When pressed further, Stoops said,
"It was bad football."
Anyone else still baffled how bad Heupel's game plan was in the Cotton Bowl?
A running quarterback had given Texas all kinds of problems in previous losses.
So what did Josh do? He tried to make Blake Bell a statuesque pocket passer and he got clobbered by an inspired Texas defensive line in Mack Brown's last stand in the Cotton Bowl.
No BellDozer, no diamond formation, no running game. Let's try and make good ole' Blake a pocket passer ala Peyton Manning or Tom Brady.
The Texas fans are still laughing at this one they stole.
And this was a year before Texas Strong came to town!
2014 TCU or Kansas State--Pick-em'
Ok, where do we start?
How about 3rd and 2 late in third quarter in Fort Worth in a tied game.
Instead of bulking up behind the largest offensive line in the nation, ESPN crawls continually showed how the OU line would rank as the 2nd largest in the NFL, Josh outsmarted himself again and called a slant pass that Trevor Knight telegraphed right into the TCU linebacker's arms.
Let's try 4th and 1 late in the game trying to take the lead.
Instead of going heavy with the BellDozer or diamond or pistol formation, Josh dials up a quarterback read option out of the spread complete with a pulling left guard who runs right by the A-gap which Samaje Perine will soon occupy.
Stuffed. No gain.
How about K-State in Norman?
First and 10 on your own goal line?
Let's not try and hammer out a few yards and punt for field position
No. That's not in the Josh Heupel playbook.
Unfortunately, what is in there is sadness in Sooner fans eyes.
Josh dials up a pop-up pass down the goal line that everyone in the stadium including the K-State corner knew was coming.
The Wildcat corner took one step and picked off the lame duck for another pick-6.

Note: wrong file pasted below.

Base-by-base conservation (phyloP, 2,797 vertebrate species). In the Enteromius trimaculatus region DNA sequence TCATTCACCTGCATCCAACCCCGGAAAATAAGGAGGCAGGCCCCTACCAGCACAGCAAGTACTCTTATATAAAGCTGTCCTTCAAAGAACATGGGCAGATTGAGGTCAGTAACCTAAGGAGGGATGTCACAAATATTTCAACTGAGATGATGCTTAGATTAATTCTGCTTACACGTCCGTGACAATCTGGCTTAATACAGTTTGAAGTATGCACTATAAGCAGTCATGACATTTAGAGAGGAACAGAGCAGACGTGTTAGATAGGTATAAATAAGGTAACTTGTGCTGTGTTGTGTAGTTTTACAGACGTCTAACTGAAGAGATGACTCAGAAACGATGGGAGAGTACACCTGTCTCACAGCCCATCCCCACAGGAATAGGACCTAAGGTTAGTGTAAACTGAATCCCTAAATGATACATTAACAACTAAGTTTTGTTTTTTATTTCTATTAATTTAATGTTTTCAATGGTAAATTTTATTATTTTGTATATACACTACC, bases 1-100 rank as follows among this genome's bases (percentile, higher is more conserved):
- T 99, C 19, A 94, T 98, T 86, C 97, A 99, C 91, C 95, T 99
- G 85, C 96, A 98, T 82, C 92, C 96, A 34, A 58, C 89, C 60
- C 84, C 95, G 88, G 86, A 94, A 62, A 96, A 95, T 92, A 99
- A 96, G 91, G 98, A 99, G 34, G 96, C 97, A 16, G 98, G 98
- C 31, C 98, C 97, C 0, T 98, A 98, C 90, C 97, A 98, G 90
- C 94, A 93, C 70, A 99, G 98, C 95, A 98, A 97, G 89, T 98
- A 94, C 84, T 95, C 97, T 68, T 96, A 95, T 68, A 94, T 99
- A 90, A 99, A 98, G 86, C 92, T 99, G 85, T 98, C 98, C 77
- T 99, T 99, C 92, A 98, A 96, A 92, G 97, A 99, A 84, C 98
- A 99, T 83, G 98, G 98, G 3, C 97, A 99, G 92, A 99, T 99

How much more do you need?
Just like his head coach, Josh Heupel is living off his past glory in Norman. He also has a sister who is married to President Boren's son. Think he is feeling any pressure? Hardly.
Keep on keeping on, Josh. You'll be a fine assistant head coach at North Dakota State when your run is done in Sooner Land.
Unfortunately, by then Bob Stoops legacy will have been written in Norman and you'll be in the epitaph as an in over your head play caller who should be coaching quarterbacks somewhere in the Mountain West.
I'm afraid I am seeing an imperial head coach in Norman.
Coach Stoops body language, actions and words have been screaming he is not happy or just doesn't care to be in Norman.
He doesn't seem to get too much involved in the game plans anymore by his on-the-field results leaving most of the heavy lifting to his coordinators and just offers his Monday morning excuses, bye week vacations and post-game comments.
Yes, it was Sooner legend Jimbo Elrod who called into a Tulsa radio station after the Baylor loss and said Bob Stoops doesn't work hard anymore. Said he went to his Florida vacation home during the off-week before TCU. Say it isn't so Jimbo!